Monday, August 21, 2006


Hawaii's dirty little secret: Laws but no enforcement

The North Shore teen deaths Saturday are indeed a tragedy and one wonders how they could have been avoided, or how one can put an end to the speeding and disdain for the law that made those deaths possible.

A Star-Bulletin article today Many teens scoff at new driving law is right on point:
"Even if people are aware of it, they don't care," said Odenkirk's friend Justin Malone, also 16, who said he does not know anyone who follows the law.
Laws are comforting in that they make people think something is being done about a problem. Laws alone don't fix anything, though, no matter how well written.

The article is correct in suggesting that more education and enforcement is needed.

Education is always good, but everyone who lives here knows that laws of all kinds are seldom enforced. This sends a message to teenagers that they don't need to follow laws. They can ignore them at will. Read the teenager's statement above. Can education change what Justin has said? He is educating us. We need to admit that what he said is true.

Pedestrians are killed in crosswalks (Hawaii is at or near the top in single-car collisions). People are killed or injured when cars run red lights, a common occurrence. Speeding and tailgating are so freqent that every driver sees or experiences it whenever driving on the highways. Just a few minutes ago a red car went tearing down Nuuanu Avenue outside the window here at a high rate of speed. No cops, no worry.

There are laws, but both children and adults feel they can ignore them.

I need to take you back to New York, where I'm from, for a moment.

A police car was almost always stationed at one of several points on the Long Island Expressway. One popular place was on the grass just past a gas station. I remember that spot because the car, #1814, was finally auctioned, and I bought it for $300 when I needed a cheap way to commute to graduate school. A coat of paint, fill in the hole on the top where the gumball machine was, put some oatmeal in the radiator, and I got myself some cheap wheels.

Patrol cars were everywhere in New York. How else to keep New Yorkers honest? Several times on my way to school I was reminded that I shouldn't speed--or I would get caught. Hey, it works. It works because the law is enforced. If I speed, I get caught. Simple as that.

When is the last time you saw a police car giving tickets to speeders, tailgaters, red-light runners, or to pedestrians or drivers who ignore our new crosswalk law? Hmmm? When? How often do you see tickets being given out for anything?

It's not just traffic violations. It's almost any law.

One day (we're back on Oahu now) I attended a community meeting in the auditorium of Roosevelt High School. Along the way, the principal mentioned that every Friday he locked up the swimming pool but that kids broke the lock on Sunday to go swimming. On Monday he replaced the lock. On Friday he locked up the swimming pool, on Sunday they broke in again. And so on, each weekend.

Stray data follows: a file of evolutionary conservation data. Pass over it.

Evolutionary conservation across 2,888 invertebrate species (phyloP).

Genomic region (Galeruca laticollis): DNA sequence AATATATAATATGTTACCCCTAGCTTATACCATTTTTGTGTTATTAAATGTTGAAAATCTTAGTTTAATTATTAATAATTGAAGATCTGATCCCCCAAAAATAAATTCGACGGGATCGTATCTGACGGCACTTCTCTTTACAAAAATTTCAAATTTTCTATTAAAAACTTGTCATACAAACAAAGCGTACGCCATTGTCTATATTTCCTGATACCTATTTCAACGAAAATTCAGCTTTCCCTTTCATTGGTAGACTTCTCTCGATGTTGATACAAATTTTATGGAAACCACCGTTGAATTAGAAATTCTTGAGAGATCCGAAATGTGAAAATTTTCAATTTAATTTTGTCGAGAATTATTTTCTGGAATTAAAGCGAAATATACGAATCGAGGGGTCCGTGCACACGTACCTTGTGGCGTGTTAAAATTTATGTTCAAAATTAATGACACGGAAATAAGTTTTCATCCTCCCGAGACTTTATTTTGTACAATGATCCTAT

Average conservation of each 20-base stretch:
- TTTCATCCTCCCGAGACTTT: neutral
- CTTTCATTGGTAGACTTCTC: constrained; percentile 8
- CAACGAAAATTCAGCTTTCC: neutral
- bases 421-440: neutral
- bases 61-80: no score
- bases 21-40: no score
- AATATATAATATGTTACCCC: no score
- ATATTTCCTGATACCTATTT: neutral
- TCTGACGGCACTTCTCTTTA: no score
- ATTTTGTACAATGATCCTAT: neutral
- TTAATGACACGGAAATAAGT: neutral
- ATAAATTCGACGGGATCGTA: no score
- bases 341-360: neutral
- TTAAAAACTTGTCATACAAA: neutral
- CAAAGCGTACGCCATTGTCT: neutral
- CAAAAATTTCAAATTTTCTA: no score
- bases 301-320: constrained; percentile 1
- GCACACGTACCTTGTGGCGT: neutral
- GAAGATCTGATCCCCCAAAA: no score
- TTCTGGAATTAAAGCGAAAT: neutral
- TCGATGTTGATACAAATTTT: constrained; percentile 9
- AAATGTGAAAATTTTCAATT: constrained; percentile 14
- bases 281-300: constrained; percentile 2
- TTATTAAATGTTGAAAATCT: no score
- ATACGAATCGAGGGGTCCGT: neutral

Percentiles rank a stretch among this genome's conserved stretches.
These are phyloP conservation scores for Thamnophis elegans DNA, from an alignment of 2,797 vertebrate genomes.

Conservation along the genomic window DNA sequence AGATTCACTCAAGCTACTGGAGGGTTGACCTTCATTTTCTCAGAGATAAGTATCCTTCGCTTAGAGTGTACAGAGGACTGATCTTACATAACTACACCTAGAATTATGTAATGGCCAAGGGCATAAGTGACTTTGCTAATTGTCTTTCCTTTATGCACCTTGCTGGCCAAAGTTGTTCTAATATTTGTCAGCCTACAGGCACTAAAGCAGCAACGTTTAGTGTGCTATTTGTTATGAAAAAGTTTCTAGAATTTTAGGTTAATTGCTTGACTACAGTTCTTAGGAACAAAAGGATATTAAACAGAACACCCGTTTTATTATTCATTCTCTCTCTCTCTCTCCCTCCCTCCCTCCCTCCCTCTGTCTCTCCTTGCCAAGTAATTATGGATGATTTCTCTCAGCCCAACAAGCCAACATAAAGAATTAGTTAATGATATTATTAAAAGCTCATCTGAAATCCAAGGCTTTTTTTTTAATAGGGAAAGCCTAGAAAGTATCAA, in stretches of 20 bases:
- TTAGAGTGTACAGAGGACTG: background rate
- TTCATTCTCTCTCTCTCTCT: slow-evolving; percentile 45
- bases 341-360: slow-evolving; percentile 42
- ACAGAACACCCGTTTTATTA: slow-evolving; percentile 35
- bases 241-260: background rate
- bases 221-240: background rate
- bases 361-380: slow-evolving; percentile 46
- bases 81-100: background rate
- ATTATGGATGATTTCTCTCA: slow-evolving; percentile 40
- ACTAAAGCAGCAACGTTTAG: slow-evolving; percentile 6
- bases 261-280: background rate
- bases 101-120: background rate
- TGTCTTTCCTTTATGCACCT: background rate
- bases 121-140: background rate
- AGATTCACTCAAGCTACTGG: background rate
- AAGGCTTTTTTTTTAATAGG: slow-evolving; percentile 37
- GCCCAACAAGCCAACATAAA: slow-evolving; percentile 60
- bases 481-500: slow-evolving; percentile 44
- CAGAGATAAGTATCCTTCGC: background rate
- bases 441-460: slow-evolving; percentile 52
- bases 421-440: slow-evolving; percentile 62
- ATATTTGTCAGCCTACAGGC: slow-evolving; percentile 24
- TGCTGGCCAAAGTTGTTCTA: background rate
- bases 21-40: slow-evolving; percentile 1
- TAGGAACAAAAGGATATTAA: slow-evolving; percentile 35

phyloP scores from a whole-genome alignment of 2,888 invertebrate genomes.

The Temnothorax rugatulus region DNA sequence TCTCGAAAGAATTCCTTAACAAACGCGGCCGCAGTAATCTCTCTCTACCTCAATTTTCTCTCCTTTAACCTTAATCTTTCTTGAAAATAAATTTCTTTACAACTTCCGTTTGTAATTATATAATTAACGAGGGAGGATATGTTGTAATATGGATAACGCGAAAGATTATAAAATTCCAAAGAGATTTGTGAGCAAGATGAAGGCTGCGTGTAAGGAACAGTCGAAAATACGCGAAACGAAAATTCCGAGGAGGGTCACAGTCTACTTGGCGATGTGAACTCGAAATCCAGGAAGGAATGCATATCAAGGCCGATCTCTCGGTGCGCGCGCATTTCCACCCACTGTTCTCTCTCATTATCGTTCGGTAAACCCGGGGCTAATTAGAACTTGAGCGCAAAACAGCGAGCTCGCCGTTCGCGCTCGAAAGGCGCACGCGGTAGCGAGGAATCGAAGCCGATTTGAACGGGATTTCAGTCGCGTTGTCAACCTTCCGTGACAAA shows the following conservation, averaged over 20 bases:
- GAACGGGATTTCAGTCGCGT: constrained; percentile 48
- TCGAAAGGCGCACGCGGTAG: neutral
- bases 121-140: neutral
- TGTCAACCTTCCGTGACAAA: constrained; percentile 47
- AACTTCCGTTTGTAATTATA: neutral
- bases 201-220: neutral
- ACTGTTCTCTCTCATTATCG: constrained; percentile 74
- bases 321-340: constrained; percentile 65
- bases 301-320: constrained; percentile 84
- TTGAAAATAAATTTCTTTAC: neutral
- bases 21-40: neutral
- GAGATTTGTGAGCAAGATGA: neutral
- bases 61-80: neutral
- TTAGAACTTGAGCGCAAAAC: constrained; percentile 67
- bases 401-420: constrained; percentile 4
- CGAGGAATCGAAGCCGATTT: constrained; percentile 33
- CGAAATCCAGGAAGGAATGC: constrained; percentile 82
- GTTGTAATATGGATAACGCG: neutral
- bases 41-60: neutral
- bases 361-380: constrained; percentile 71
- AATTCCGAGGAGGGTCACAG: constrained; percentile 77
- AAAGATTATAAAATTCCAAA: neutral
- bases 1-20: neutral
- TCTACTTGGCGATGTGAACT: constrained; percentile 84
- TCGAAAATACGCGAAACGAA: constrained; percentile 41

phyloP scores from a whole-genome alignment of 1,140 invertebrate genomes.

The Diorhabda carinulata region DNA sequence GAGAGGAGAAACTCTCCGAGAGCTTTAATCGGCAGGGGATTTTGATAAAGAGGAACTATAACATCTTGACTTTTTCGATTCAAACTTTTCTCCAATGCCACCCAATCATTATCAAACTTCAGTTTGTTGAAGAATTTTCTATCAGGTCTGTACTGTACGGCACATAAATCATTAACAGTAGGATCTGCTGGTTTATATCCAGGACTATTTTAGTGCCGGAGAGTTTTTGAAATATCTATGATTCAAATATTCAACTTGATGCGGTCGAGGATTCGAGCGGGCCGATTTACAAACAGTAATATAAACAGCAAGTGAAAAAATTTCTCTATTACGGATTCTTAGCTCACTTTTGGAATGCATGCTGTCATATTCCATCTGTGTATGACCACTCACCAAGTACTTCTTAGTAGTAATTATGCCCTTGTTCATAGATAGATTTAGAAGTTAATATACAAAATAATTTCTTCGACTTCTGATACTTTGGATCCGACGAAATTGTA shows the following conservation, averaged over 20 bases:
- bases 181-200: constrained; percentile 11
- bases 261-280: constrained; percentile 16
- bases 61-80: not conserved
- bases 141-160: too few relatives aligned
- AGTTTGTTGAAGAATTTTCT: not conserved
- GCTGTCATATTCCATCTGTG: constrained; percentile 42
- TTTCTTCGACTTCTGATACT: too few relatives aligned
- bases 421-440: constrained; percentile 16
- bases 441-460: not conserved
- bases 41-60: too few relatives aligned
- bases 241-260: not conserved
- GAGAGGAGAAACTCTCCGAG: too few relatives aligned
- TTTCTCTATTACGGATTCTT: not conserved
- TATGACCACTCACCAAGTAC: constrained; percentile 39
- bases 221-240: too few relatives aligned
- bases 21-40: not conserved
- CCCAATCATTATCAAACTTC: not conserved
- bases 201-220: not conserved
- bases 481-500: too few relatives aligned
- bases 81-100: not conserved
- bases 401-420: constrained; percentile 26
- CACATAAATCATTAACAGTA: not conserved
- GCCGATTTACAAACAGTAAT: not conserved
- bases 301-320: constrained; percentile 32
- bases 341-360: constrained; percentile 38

This struck me as curious. Also in my mind were the string of assaults on on occupants of cars parked at the Tantalus scenic view spots at night. These happened just above Roosevelt HS. The newspapers reported repeated incidents of assaults and robberies. Neighbors were distraught.

Since there were police there, I stood up and asked two related questions: Since there was no adult supervision on Sunday, kids could get hurt in the pool. It seemed to me that neither the school nor the police were doing anything about the problem. A side issue is that through their inaction, they could be liable for any injuries, since they were in effect condoning the breakins. Why couldn't a policeman just hang out near the pool and stop the breakins?

As to Tantalus, I asked why the police couldn't hang out up in the trees there (I was trying to be funny) and just drop down and capture the evildoers, since they were pretty regular in their assaults and robberies. It should be a piece of cake for them to put an end to this.

The answer was "we only have three cars to patrol the whole area". Like that was an answer???

At the time, I was living in a rental house. Shortly after we moved in, the owner began building an illegal "ohana" attached to it. When it was time for an inspection, the stove and other illegal things were carried out, the place was inspected, and they were put back. These illegal structures were all over the place. Related to this in a way: How did Kailua get to be a hotbed of illegal Bed and Breakfast businesses?

People are not afraid to break our laws. They know about them, and they don't care, and they know nothing will happen to them if they do what they like.

Simply put, Hawaii, or at least Oahu, is a Paradise for lawbreakers. They even had the nerve to testify to the legislature and write letters to the editor that it is their right to speed--thereby killing the Van Cams, which might [if done right] have saved lives. Too bad it was done wrong, there was an example of strong enforcement that might have worked. But speeders don't want strong enforcement.

Spread the word to your friends and family on the Mainland: come to Hawaii and you won't be bothered no matter what kind of illegal or dangerous things you may do. We've taught our kids to say that they don't care about the law. Let's just spread the word to everyone. It should be good for tourism.

Education is good and valuable, but both adults and children can see the lie--and the lie they just do this education thing on you at school, but never mind, out there you can go as fast as you like, even drive without a license...

... because you will never get caught.


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